Tuesday, November 23, 2010

More Fun With Totally-Made-Up Binaries!

Generally, I thought this Wall Street Journal article about communication styles, entitled
"She Talks A Lot, He Listens A Little,"
could have been a bit better by not making it about gender. I only say "a bit" better because of the way the author divides the world into simple binaries and uncritically accepts the dubious explanations of an evolutionary psychologist.

In case you didn't know, the world "really is" comprised of two different types of people: "talkers" and "non-talkers," roughly corresponding to "women" and "men," and this difference causes great frustration in relationships.

It can be difficult to take seriously such an absolute claim in a world brimming with nuance. For instance, I would categorize myself as existing somewhere in the murky gray boundaries of a "talker" and a "non-talker" depending on the communication context. At my blog, for instance, (if this even counts as "talking") I am decidedly a talker. In large groups, I am definitely a non-talker. In one-on-one settings, I am sometimes a talker (if the other person is not), sometimes a non-talker (if the other person is conversation monopolist), and sometimes (and most ideally) a little bit of both.

Nonetheless, while some might question that the world is divided into "talkers" and "non-talkers," many would take it as a self-evident statement of the obvious that men and women, because they are so vastly different, have vastly different communication styles.

Commonsense folksy folks wisdom tells us that, to men, women are annoyingly chatty and, to women, men are rudely uncommunicative. In reality, the myth of Mars and Venus elides the fact that incredible variation exists among each sex and that the sexes are much more similar to each other than they are different, even with respect to communication. For instance, from an article not invested in the gender binary:

"Another scholar who has considered this question, the linguist Jack Chambers, suggests that the degree of non-overlap in the abilities of male and female speakers in any given population is 'about 0.25%.' That's an overlap of 99.75%. It follows that for any array of verbal abilities found in an individual woman, there will almost certainly be a man with exactly the same array."

Not quite as exciting (or lucrative) as OMG Men Are From Mars, Women Are From Venus, What Self-Help Book Can I Buy To Deal With This?!?!

Indeed, despite the heterocentrist title of the WSJ article, a gay man discusses how his communication style differs from his partner's. Whoops. So much for the sex/gender binary. Or, maybe the chatty partner is "the woman"?

But let's talk about this stereotype a bit more. Isn't it incredibly interesting that popular narratives regarding gendered communication styles consistently frame women as "talkers" and men as "non-talkers"? It's almost as though we don't live in a world where mansplaining is pervasive, where men constitute 80-90% of the voices on major opinion forums, constitute 84% of the voices on TV punditry on sunday morning talk shows, are 87% of Wikipedia contributors, are 85% of Hollywood producers, and constitute 83% of Congress.

Oh yes, I think we hear plenty of talking from men.

Indeed, one is led to wonder if this women-talk-too-much narrative is yet another way to culturally condition women to be even more silent than we already are by making us feel guilty for using our voices with the same entitlement and confidence with which men do.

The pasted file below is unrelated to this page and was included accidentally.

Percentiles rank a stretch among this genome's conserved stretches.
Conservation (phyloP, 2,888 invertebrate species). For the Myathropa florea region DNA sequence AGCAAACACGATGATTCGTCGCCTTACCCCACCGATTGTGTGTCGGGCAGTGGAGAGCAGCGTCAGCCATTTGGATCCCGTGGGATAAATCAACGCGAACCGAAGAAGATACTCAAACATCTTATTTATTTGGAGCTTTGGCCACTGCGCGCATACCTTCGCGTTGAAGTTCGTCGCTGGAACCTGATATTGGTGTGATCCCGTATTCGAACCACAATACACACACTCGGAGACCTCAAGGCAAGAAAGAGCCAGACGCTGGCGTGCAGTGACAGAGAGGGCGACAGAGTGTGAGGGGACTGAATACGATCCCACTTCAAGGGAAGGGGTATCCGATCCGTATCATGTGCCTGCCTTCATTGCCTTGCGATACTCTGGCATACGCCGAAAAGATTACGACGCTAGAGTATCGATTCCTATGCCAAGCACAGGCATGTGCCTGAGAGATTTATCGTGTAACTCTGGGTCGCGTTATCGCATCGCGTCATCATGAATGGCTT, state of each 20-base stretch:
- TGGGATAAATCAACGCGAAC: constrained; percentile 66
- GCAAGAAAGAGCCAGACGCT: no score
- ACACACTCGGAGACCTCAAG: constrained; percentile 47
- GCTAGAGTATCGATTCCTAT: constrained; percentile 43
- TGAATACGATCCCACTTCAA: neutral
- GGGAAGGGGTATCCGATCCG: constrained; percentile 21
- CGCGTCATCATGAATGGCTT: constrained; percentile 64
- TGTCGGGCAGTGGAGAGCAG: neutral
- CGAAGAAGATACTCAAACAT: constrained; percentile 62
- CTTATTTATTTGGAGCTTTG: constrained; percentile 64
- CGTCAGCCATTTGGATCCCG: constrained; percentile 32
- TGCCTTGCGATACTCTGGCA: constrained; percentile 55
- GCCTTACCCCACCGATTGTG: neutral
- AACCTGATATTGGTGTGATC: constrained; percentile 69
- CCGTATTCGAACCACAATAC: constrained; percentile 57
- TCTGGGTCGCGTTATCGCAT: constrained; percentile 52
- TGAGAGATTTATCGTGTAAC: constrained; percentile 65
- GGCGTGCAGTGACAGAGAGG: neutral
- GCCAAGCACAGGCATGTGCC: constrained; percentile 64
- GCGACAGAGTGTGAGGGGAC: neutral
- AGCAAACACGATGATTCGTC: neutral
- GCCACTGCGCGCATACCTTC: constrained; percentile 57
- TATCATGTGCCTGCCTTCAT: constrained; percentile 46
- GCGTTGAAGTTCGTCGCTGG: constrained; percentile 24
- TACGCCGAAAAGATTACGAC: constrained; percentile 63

Before ending here, I'd also like to highlight a fun evolutionary psychology "explanation" for the gendered differences in communication styles, uncritically accepted by the author of the WSJ article:

"Women also get a boost of oxytocin, the feel-good hormone, when they speak to others, and estrogen enhances its effects. While men get this, too, testosterone blunts its effects. 'This makes sense from an evolutionary point of view—men can't defend their families if they are burdened with high levels of a hormone that compels them to make friends of all they meet,' says Dr. Legato, author of 'Why Men Never Remember and Women Never Forget.'"

The thing about evolutionary psychology "explanations" is that they don't always "make sense" in the way evopsych advocates assume are so very self-evident. Many times, multiple "explanations" could be offered for any given set of biological or hormonal factors and it's as though the evolutionary psychologist chooses one after-the-fact explanation that fits his (oftentimes ridiculously ignorant) man-as-hunter, woman-as-gatherer worldview.

For instance, an argument could also be made here that men not getting that boost of the "feel-good hormone" that women do upon communciation does not make sense from an evolutionary point of view as testosterone has, historically, made men more aggressive, less friendly, less interested in cooperation, and thus, has actually hindered male (and female) survival. And indeed, what is remarkable, is that humanity has been able to overcome this evolutionary impediment at all, although it is not at all certain that we will continue to do so.

But rather than, say, exploring how humanity has adapted to this hindrance in order to survive, the evopysch advocate instead essentially states that ooga booga men are still essentially club-wielding cavemen, women are gatherers with papooses tied to their backs and that's just the way things are! What is the effect? Another variation of the idea that Men And Women Are Inherently Very Different, this time with a subtext that justifies male violence and poor communication skills.

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